Williams returns with Olympics in mind


Originally published on: 20/03/12 11:36

Venus Williams returns to singles competition this week for the first time in more than six months – with a place in the Olympic Games her main target for the year. The five-times Wimbledon champion, who has not played a singles match since last year’s US Open, has been given a wild card to play in the Sony Ericsson Open in Miami.
Williams, who has dropped to No.134 in the world rankings, revealed last year that she has been diagnosed with Sjogren’s syndrome, an incurable auto-immune disease that causes joint pain, numbness and fatigue. The 31-year-old American has been taking medication, some of which can take six months to have an effect. “You just have to find what works best,” Williams said. “It’s definitely a real‑life experience, for sure. My life is going to be different, but I’m glad to know what’s wrong with me so I can get better.”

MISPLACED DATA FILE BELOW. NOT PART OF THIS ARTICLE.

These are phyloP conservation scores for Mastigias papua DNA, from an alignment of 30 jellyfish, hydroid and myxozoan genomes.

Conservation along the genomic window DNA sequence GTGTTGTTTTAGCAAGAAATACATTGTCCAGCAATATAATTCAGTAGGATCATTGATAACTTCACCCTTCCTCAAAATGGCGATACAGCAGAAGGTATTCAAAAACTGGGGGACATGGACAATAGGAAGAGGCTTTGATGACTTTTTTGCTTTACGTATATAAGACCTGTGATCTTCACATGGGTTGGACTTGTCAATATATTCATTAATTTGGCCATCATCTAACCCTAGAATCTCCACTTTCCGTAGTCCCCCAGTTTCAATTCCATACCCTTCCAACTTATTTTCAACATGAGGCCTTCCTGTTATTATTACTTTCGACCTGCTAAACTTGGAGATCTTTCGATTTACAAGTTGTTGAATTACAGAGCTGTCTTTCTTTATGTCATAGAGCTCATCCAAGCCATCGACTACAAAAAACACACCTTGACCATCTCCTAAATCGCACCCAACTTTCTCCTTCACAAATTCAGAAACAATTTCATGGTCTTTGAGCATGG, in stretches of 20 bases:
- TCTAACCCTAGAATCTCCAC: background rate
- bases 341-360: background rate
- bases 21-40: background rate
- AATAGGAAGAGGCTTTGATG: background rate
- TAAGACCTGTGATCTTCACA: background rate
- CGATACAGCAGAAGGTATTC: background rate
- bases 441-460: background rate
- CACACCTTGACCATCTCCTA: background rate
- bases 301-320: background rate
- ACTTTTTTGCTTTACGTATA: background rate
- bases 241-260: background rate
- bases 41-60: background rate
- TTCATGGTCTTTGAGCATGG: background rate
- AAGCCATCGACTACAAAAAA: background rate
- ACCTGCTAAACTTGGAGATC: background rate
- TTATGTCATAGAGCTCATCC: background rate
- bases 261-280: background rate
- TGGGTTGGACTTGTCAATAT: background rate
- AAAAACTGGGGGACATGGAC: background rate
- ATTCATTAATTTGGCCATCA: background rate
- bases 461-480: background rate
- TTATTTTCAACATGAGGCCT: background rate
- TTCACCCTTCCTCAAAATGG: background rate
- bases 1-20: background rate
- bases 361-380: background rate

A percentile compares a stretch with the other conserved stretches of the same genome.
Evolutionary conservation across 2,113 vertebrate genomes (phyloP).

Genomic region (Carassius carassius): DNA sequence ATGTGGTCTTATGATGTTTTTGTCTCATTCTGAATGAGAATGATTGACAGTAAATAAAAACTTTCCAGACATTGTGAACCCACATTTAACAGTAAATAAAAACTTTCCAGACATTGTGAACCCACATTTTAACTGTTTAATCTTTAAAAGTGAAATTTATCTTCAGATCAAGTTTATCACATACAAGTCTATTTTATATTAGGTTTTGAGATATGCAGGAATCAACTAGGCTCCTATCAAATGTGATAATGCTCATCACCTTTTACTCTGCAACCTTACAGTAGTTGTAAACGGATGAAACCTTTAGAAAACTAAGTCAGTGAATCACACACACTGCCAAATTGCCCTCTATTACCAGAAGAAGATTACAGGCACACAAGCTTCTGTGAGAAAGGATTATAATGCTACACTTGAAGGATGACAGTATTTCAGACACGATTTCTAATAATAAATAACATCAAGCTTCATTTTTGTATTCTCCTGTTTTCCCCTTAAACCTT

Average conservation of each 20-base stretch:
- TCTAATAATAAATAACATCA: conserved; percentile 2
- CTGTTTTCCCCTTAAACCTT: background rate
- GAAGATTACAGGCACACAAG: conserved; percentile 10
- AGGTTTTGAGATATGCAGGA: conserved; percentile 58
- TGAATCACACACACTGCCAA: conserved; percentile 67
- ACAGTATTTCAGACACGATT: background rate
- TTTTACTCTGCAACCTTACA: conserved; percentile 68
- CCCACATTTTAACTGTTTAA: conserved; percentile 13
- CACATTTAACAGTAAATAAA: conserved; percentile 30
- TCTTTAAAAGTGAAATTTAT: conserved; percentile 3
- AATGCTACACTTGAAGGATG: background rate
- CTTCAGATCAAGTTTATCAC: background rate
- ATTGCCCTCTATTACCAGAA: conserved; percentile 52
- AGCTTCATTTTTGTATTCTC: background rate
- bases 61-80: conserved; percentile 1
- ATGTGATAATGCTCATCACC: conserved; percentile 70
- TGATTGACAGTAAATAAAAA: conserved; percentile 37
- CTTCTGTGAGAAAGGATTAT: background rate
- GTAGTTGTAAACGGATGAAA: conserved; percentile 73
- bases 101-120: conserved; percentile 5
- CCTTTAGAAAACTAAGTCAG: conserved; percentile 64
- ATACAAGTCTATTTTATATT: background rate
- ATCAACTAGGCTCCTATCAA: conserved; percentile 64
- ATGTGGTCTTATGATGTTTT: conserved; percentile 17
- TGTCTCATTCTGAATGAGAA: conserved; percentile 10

Having worked hard on her fitness, Williams is now ready to return to competition at the Miami tournament, which she regards as her hometown event. Nevertheless, her main target is the Olympic Games at the All England Club.
“The big push for me is the Olympics this year, so I can get back on the court and get my ranking up,” Williams said. “If I’m healthy, I’m not worried about my ranking. I think I can hit the ball. It’s just about my body co-operating. It’s about being able to play matches in a row.”
In her only competitive appearance since September Williams played doubles for the United States alongside Liezel Huber in the Fed Cup against Belarus last month. “She was great,” Huber said. “She was in great spirits, she practised very well, she struck the ball very well and she moved well.”
Huber added: “She knows her health. She is obviously getting advice on how hard to push herself and what not to do. The medication takes a while to kick in.”


Tim Farthing, Tennishead Editorial Director & Owner, has been a huge tennis fan his whole life. He's a tennis journalist and entrepreneur as well as playing tennis to a national standard. He also helps manage his local club and volunteers for his local tennis organisation. He's a specialist in content about the administration of professional tennis and tennis coaching for all levels.